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Myth Busting Series Part II

This week our myth busting series continues…

True or false?

Dairy products increase mucus production and as a result, have a negative impact on your voice. You should avoid dairy when singing.

The answer is…FALSE!

A study by Pinnock et al. in 1990 looked into the belief that milk produces mucus. The researchers had the subjects fill out a questionnaire about their beliefs about whether or not milk or dairy products cause mucus. Then they had subjects consume an average of around 3 glasses of milk per day for 10 days and measured their nasal secretions each day. In the end, consumption of milk and dairy products did not result in an increase in congestion in the upper respiratory tract (nose, mouth, throat, and voice box) or lower respiratory tract (trachea, bronchial tubes and lungs) or any significant increase in secretions. Interestingly, the subjects that believed “milk makes mucus” were more likely to report a sensation of having more mucus, even though the measurement of their secretions didn’t support this. The authors stated:


“We conclude that no statistically significant overall association can be detected between milk and dairy product intake and symptoms of mucus production in healthy adults”. 


Thiara and Goldman (2012) reviewed numerous studies on the subject and drew similar conclusions. In several of the studies, people who believed dairy consumption was linked to increasing mucus production reported an increase in sensation of mucus–needing to clear their throat, feeling a sensation of a coating in their mouth, or feeling like their saliva was thicker–even when they were given a placebo that didn’t contain any dairy. 

So what gives? How has this myth persisted for so long and why do so many people believe consuming dairy increases their mucus production? How has dairy gotten such a bad rap among singers?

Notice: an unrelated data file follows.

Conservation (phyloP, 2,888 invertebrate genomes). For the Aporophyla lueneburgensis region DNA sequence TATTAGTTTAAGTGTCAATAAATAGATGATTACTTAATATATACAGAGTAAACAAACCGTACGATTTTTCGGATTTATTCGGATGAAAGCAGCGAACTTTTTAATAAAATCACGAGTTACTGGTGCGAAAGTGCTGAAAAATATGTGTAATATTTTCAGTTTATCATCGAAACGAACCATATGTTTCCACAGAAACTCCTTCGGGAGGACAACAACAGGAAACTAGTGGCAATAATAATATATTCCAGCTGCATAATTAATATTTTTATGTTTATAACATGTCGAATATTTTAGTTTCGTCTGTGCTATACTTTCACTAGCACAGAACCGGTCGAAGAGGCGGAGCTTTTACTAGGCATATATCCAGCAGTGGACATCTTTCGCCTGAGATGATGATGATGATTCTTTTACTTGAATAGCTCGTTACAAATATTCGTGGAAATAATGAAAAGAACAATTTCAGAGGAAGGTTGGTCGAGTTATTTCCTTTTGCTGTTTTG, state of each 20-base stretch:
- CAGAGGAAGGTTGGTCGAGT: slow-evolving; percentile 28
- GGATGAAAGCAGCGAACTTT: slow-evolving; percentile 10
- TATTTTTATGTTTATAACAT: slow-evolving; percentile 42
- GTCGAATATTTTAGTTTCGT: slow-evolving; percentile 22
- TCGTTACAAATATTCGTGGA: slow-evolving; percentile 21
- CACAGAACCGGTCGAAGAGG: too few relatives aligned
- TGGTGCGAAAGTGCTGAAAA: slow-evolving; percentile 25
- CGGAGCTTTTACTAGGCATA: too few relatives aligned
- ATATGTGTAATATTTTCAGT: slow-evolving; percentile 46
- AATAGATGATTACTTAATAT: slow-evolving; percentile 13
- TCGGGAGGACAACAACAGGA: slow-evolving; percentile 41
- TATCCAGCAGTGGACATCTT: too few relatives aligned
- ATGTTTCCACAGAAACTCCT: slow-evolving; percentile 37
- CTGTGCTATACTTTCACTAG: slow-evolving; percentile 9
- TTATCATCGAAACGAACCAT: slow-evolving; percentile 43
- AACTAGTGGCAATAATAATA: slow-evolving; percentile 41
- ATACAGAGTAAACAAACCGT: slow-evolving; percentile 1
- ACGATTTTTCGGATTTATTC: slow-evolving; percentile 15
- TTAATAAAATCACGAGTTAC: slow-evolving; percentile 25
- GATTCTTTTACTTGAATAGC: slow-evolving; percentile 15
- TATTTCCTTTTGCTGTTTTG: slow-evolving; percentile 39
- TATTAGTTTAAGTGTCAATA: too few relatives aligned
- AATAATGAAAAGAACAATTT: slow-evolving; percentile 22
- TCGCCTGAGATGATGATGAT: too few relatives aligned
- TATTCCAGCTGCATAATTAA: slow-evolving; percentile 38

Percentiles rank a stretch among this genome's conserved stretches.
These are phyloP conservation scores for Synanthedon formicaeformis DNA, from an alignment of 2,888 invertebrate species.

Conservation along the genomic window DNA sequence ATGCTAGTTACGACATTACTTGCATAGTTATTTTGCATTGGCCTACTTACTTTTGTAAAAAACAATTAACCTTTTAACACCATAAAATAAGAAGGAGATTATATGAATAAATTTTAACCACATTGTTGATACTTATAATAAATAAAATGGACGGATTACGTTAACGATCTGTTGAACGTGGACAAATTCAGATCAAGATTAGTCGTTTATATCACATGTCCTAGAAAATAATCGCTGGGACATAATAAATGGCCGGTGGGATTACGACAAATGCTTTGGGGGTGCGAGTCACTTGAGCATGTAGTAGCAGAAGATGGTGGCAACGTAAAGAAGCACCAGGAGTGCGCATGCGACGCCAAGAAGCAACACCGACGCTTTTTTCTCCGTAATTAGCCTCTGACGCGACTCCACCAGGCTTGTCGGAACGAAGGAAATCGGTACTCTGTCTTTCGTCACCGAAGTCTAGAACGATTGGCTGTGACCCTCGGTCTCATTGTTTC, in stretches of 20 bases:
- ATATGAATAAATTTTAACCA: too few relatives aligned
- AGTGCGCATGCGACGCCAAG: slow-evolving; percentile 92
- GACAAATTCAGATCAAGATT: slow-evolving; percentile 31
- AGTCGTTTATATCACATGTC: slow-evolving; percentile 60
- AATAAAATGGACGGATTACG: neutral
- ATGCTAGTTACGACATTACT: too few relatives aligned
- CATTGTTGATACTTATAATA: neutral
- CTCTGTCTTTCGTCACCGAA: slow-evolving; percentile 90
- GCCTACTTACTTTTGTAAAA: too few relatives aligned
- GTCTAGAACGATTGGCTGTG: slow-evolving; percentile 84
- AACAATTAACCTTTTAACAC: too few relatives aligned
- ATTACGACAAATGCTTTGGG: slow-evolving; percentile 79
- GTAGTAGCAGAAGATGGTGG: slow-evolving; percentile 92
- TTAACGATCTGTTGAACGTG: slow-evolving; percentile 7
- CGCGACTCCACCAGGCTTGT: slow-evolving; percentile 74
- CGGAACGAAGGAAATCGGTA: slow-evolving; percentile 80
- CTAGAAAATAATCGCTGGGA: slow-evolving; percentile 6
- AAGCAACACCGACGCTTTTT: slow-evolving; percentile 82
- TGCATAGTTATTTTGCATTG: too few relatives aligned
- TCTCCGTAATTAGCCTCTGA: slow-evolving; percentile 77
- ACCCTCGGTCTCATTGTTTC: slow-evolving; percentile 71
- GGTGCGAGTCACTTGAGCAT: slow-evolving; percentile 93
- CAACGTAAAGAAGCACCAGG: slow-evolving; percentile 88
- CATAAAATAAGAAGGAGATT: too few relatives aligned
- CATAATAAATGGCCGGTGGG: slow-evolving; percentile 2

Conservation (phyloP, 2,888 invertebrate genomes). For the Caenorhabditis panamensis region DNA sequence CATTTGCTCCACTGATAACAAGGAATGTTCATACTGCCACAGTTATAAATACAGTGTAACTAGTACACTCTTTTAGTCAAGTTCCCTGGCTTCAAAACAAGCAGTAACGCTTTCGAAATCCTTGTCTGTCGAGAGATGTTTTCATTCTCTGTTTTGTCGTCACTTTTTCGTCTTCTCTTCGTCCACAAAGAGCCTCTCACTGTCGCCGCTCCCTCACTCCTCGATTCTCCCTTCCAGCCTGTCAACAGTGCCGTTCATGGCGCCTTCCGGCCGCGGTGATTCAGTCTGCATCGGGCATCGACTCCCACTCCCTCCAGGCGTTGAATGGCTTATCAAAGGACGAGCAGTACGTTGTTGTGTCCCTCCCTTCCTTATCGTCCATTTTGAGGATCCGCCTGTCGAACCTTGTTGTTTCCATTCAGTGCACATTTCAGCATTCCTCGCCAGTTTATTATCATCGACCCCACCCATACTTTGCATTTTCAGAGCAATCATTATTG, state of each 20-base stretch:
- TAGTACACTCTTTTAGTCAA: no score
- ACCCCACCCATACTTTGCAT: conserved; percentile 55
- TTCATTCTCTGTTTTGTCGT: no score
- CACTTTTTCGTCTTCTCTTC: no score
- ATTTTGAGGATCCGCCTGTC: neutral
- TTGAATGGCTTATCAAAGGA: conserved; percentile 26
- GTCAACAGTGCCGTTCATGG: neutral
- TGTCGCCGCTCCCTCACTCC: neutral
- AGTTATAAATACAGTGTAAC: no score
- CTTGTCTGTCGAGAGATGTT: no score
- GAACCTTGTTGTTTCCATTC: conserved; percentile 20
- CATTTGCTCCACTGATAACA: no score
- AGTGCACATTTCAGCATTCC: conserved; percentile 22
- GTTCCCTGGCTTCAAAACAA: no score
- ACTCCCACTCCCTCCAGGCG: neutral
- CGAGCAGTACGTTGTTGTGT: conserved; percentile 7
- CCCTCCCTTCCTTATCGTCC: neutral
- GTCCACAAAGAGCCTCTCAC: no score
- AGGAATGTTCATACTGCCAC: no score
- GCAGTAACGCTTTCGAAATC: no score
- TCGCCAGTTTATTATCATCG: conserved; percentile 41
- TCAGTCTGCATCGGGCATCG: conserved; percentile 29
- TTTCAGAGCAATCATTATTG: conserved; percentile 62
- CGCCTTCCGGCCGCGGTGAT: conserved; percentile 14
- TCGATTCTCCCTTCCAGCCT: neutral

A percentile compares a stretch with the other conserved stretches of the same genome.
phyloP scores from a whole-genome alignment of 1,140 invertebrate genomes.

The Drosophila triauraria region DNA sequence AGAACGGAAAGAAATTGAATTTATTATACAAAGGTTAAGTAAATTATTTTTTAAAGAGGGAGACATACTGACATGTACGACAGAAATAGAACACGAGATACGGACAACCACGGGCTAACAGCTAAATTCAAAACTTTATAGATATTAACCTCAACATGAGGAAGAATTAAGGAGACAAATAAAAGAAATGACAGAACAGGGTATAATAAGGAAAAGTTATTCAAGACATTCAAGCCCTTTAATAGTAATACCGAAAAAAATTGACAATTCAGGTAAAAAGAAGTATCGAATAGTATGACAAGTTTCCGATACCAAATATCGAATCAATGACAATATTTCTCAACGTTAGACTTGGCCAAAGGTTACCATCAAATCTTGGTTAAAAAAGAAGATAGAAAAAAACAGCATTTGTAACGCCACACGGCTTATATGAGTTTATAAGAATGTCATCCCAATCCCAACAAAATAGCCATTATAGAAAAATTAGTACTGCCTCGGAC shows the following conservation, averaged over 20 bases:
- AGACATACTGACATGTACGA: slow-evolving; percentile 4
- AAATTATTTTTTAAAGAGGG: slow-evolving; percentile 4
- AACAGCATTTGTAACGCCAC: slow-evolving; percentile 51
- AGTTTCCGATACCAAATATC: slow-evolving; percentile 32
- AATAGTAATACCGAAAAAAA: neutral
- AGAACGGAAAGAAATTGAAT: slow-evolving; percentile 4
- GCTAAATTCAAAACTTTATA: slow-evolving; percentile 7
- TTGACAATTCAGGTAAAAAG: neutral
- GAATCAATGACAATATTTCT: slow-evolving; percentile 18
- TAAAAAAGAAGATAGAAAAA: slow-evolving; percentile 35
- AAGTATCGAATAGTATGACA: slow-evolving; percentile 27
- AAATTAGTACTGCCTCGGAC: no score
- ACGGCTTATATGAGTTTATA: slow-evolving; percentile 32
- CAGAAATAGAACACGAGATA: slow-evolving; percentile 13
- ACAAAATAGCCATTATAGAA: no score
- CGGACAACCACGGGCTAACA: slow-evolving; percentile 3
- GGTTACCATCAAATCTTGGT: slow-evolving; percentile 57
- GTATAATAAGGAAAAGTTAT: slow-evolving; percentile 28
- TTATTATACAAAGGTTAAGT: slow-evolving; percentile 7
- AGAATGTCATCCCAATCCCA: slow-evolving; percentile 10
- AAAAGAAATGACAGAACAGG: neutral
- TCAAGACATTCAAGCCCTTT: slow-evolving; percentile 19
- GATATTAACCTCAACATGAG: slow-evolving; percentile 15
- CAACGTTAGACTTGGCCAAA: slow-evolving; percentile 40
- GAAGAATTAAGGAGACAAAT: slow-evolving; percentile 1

Next week we’ll explore these questions as well as what the implications are for your vocal health in part two of “The Milk Myth.”

Thanks for grazing with us,
Your SonoVoice Team


Pinnock, C. B., Graham, N. M., Mylvaganam, A., & Douglas, R. M. (1990). Relationship between milk intake and mucus production in adult volunteers challenged with rhinovirus-2. The American review of respiratory disease, 141(2), 352–356. 

Thiara, G. and Goldman, R.D. (2012). Milk consumption and mucus production in children with asthma. Canadian Family Physician, 58 (2) 165-166. 

Next Week: Myth Busting Part III

You are a vocal athlete!

Athletes put superhuman demands on the human body. They practice to stay in shape, get better and prepare for the event. No athlete expects to perform at their best without working on their technique, practicing skills, and preparing for the game. 

The same goes for you as a vocal athlete. Practice will help you be prepared for your event: performance. Unfortunately, there’s no shortcut! If you want to be at your best as a singer, you’ll need to establish a regular vocal exercise and practice regimen.

In our weekly Vocal Fitness Friday email, SonoVoice's team of experts in science-based voice training  will be sharing information about how the voice works, tips on keeping your voice healthy, and ideas for vocal exercises for peak vocal fitness.